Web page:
In my house, the call to bedtime also signals the arrival of My Son the Lawyer, an expert negotiator able to extract every scrap of available read-aloud time—that is, when he isn’t tossing all of his bedding onto the floor. Although charming (sometimes), this keeps him up later than is good for him. Sound familiar?
If you have kids, you’ve probably experienced similar frustrations, and maybe worse. Tears, tantrums, playing with toys after lights out … bedtime can turn even the most peaceful home into a battleground. This isn’t just frustrating for you. If it interferes with how much sleep your kids get, it could have serious health consequences. Even reducing sleep by one hour per night can affect your child’s cognition and ability to pay attention.
Inadequate sleep in children has also been linked to diabetes, hypertension and obesity. It can lead to emotional disturbances and behavioral problems similar to those seen in children with attention deficit hyperactivity disorder (ADHD). To top it off, insufficient shut-eye can also impair a child’s learning and academic performance.
On top of all that, by the time you get the kiddos to bed, you may be so exhausted by your courtroom-caliber negotiations that you struggle to fall asleep. So what do you do if you can’t get your kids—or yourself—to sleep?
1. Establish bedtime rituals for everyone.
As a naturopathic doctor, Dr. Meghan van Drimmelen often hears from parents worried about their children’s inability to get to sleep. Her primary recommendation is perhaps the most basic, but it’s also highly effective: “The first thing I ask is whether or not they have a nighttime routine,” says van Drimmelen. “What does it look like when the parents are trying to get their kids to sleep?”
Although every family’s sleep routine will look different, van Drimmelen suggests giving your child a small, nutritious snack and a warm bath, and then reading them a calming story. She also recommends zero screen time for at least an hour before bed. Once the kids are in bed, take a few minutes for yourself. Read a book. Have a bath. Avoid screens and devices.
2. Eat a sleep-friendly diet.
Diet is the next piece of the bedtime puzzle. What you and your children eat throughout the day—not just for a bedtime snack—can have a major impact on nighttime sleep.
“Good protein and healthy fats with meals help to balance blood sugar, and by balancing blood sugar we’re going to be balancing cortisol, which is the stress hormone,” says van Drimmelen. “If stress hormones spike in the night, it’s hard for kids to sleep.”
To keep blood sugar and cortisol in balance during the sleeping hours, she suggests a whole foods diet with plenty of fresh fruits, green leafy vegetables and lean proteins like beans and legumes. Healthy fats from nuts, seeds, olive oil and avocados are also an important part of a sleep-friendly diet (or any diet), says van Drimmelen. She also advises limiting sugar, especially later in the day.
3. Prepare for back-to-school stress.
Diet isn’t the only thing that affects cortisol levels. External stressors do, too. If you have trouble dropping off, it might be because your cortisol (stress) levels are high. And it could be the same for your children—especially as summer rolls into fall. For many families, September heralds a hectic new reality: School, daycare and work schedules demand earlier bedtimes. All that stress and anxiety “can impact a child’s ability to fall asleep,” says van Drimmelen.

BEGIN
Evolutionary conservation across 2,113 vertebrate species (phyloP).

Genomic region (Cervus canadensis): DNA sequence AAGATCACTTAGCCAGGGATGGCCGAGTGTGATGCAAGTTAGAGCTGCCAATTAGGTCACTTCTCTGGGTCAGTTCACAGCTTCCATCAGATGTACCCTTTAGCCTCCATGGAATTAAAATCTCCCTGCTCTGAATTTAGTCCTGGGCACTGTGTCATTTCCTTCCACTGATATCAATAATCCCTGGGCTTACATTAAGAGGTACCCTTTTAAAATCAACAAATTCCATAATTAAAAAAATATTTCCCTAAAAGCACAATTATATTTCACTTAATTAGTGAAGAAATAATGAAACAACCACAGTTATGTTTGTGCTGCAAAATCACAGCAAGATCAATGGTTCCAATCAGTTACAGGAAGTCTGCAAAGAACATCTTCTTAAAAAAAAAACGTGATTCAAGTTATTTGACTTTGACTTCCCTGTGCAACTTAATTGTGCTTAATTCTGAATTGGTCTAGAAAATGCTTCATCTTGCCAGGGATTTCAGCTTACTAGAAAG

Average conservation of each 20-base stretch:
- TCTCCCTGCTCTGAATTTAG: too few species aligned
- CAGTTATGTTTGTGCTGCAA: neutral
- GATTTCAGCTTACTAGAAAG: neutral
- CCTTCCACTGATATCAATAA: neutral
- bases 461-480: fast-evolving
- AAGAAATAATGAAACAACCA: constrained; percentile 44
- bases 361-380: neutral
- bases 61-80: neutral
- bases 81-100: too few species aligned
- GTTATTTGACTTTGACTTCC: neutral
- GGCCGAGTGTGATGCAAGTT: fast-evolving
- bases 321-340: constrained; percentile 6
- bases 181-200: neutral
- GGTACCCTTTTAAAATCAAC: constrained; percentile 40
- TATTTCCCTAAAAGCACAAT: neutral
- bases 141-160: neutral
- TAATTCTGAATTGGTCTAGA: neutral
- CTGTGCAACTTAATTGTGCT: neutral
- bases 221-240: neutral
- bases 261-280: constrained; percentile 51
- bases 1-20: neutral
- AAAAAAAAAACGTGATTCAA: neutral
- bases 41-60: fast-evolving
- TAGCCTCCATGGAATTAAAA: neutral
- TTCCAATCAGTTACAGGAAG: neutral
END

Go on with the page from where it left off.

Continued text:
In her practice, van Drimmelen encourages parents to have active, open communication with their kids about anything that might be bothering them. She also recommends that children get plenty of exercise to help manage their stress. “Exercising in the morning or afternoon, not later at night, is really, really important to balance out different hormones in the nervous system. That will help with relaxation later on at night,” she says.
4. Get help from herbal remedies.
If diet, exercise and a good bedtime regimen don’t do the trick—and you’ve determined with a health care practitioner that there’s no underlying health condition preventing your child from getting a good night’s rest—you can also try herbal remedies and supplements. For starters, try relaxing teas containing camomile, lavender, lemon balm or passion flower.
5. Make room for magnesium.
For stubborn sleep problems, you can also try magnesium supplements. They’re gentle and relaxing for the nervous system and generally safe for children, says van Drimmelen. Magnesium is also present in Epsom salts, which you can try mixing into the bath at bedtime. With luck, a peaceful sleep will soon follow.
Natural tools can’t help with every bedtime challenge, but they go a long way—even if your kids act like you’ve been reading them The Art of War instead of Goodnight Moon every night.
Stress keeping you up at night? Whether you’re worried about a deadline at work or your kids entering a new grade, these super sleep aids may put your mind at ease.
Melatonin is the hormone that your body naturally produces when the sun goes down. Melatonin supplements may help you fall asleep faster and are useful for resetting your sleep schedule (say, when you need to adjust to an earlier back-to-school bedtime).
5-HTP is converted by your body into serotonin, which promotes a calm, relaxed mood. This may not only help you get a better night’s sleep, but also give you a boost of positivity.
PHOTOS BY Denny Dias